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Almost everywhere in the world, blood transfusion centers are never more than three days away from running out of blood. Life saving to people who have suffered injuries or who undergo surgery, donated blood is difficult to store and impossible to stockpile. Any kind of disaster always puts a strain on hospital blood supplies. Even though it is possible to store blood under refrigeration for as long as 35 to 42 days,
Blood donors are an elite, small, generous segment of the public at large. In the United Kingdom, in a typical year, only about 1 in 25 eligible adults chooses to donate blood. In Australia, only about 1 in 33 eligible adults donates blood as often as once a year. And in the United States, despite massive advertising campaigns and time-off incentives to volunteer blood donors, only about 1 in 125 adults gives blood as often as once a year.
It's trite, but it's true that giving blood can save a life. However, the benefits of giving blood can be much more specific. Here are the top five.
- The blood you give isn't necessarily given to a stranger. Autologous donation enables you to stockpile blood (although only at most one pint, to be used within 7 weeks) for yourself, in anticipation of your having surgery. Replacement donation allows you to pay back the blood bank when a friend or relative receives a transfusion.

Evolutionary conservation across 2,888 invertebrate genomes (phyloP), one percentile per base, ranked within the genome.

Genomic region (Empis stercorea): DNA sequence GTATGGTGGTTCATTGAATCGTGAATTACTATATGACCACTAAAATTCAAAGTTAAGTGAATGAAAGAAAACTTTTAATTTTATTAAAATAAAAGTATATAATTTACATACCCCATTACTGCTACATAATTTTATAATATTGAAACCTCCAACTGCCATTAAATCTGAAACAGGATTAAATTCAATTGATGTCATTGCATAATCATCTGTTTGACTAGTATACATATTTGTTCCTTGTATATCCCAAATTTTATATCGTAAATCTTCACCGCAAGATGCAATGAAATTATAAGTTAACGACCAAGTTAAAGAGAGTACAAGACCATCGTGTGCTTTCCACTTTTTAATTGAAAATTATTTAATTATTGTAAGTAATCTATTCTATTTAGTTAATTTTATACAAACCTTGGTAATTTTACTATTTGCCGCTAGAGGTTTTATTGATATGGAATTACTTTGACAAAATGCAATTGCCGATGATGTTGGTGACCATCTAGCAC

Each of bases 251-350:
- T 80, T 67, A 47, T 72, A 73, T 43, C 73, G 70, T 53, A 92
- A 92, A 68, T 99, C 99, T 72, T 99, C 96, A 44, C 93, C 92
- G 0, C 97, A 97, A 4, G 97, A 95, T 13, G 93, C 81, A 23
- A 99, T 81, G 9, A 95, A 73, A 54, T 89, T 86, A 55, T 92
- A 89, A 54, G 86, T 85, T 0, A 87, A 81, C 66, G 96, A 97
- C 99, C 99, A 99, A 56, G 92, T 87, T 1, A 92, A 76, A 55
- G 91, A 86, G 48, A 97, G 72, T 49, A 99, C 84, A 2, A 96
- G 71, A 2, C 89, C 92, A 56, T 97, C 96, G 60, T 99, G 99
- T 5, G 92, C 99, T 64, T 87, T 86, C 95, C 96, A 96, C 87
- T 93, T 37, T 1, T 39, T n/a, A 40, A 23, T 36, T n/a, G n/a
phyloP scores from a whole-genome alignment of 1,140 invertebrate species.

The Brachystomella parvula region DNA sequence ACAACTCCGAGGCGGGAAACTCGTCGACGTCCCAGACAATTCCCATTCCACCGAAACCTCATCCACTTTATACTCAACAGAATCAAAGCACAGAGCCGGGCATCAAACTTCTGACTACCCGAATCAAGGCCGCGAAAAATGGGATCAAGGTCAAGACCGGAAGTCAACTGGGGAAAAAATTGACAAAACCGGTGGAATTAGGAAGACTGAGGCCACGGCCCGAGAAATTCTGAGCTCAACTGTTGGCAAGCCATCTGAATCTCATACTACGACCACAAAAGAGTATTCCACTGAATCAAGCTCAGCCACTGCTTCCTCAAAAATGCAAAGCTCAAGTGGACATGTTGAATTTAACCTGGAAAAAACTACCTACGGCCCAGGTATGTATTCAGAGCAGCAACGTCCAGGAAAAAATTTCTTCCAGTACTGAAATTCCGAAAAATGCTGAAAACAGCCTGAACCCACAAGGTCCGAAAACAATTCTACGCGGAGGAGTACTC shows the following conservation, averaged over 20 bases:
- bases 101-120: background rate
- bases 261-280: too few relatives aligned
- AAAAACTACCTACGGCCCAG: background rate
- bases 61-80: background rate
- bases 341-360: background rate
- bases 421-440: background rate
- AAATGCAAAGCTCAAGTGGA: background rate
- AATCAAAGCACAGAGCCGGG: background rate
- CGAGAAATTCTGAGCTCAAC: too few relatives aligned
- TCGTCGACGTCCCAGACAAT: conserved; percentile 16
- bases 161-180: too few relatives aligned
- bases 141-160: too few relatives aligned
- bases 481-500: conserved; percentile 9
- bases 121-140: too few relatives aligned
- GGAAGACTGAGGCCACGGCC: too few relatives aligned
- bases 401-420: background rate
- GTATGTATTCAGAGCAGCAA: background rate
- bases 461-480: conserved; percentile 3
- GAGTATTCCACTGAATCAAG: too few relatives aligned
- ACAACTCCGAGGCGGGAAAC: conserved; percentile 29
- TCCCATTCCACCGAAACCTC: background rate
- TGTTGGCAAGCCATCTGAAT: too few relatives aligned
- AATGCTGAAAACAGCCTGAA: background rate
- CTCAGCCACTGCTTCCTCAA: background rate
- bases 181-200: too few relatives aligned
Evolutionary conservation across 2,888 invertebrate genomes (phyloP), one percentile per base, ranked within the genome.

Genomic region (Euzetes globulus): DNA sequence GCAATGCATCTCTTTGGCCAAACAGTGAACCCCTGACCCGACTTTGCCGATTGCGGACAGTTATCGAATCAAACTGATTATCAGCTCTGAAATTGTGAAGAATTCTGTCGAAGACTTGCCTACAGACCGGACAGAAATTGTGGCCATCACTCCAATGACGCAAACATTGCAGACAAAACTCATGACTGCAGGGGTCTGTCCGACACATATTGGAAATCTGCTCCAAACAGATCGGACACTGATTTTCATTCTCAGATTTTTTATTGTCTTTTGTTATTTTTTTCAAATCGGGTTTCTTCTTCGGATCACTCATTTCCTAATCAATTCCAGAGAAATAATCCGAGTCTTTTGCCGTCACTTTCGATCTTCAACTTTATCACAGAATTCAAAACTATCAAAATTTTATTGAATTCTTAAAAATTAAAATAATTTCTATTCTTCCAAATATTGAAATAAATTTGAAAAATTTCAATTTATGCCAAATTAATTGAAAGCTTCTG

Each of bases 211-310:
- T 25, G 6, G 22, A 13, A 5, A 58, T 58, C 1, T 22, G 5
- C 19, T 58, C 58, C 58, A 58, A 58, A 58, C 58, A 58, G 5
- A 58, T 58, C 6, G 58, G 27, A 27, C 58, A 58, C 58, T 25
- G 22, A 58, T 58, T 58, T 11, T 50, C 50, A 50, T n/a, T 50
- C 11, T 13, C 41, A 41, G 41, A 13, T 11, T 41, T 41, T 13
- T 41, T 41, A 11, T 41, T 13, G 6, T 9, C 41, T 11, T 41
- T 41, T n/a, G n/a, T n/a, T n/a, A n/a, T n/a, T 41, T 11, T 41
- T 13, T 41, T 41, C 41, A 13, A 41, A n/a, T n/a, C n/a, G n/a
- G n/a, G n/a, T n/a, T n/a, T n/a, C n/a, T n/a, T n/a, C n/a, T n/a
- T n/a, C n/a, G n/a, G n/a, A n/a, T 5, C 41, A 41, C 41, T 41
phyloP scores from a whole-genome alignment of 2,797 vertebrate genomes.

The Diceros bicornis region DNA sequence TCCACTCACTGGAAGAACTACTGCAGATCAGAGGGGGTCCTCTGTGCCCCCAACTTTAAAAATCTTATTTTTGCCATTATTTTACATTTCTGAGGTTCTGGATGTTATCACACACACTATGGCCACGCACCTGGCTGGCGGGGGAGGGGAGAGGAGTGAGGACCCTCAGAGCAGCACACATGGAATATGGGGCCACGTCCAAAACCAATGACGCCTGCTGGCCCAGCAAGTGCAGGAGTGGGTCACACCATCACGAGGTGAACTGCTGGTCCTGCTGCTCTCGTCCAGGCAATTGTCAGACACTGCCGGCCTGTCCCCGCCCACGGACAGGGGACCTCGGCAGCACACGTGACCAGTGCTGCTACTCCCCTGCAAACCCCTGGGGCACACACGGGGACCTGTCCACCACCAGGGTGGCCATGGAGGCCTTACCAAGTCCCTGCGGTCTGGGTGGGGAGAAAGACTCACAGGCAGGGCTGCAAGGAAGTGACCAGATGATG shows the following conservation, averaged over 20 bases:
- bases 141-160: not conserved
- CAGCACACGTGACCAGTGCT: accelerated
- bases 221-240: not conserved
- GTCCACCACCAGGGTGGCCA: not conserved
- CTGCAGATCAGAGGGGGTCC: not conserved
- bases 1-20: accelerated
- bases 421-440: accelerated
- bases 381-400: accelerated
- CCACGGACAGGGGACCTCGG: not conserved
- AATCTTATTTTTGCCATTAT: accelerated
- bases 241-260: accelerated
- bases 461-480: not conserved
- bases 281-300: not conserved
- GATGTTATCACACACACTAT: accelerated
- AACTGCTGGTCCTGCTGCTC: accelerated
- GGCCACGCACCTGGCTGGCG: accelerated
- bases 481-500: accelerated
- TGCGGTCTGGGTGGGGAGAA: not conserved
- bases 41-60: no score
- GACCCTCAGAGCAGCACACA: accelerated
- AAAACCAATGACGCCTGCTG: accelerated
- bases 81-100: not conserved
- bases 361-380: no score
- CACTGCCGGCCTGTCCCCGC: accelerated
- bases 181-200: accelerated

- Giving blood tends to be heart-healthy. Men who give blood regularly, in particular, are less likely to have heart attacks and strokes, probably because donation removes excessive amounts of clotting factors.
- If you happen to have a hereditary condition called hemochromatosis, an iron overload disease, giving blood is unquestionably therapeutic. Some people have just one or two of the four genes associated with the disease, and develop lower bloodstream iron levels. These iron levels may not be high enough to be treated as if they were "full blown" hemochromatosis, but they may be high enough to increase the risk of diabetes, nerve damage, liver damage, and heart disease. Giving blood regularly keeps iron levels down.
- The donor screening process identifies correctable health problems that you may not want to ask your doctor about. Every blood donor is screened for HIV, hepatitis B and C, and syphilis, and many are screened for cytomegalovirus, West Nile virus, Creuzfeld-Jakob disease, and malaria. Chances are that you wouldn't walk into your doctor's office and ask "Do I have malaria?" If you give blood, and you have a disease that you need to know about, you'll find out when your blood is screened.
- Many blood centers put donors at the top of the list for blood transfusions when blood is in short supply. If you regularly donate to your blood bank, most of the time they will make a special effort to help you when you need them.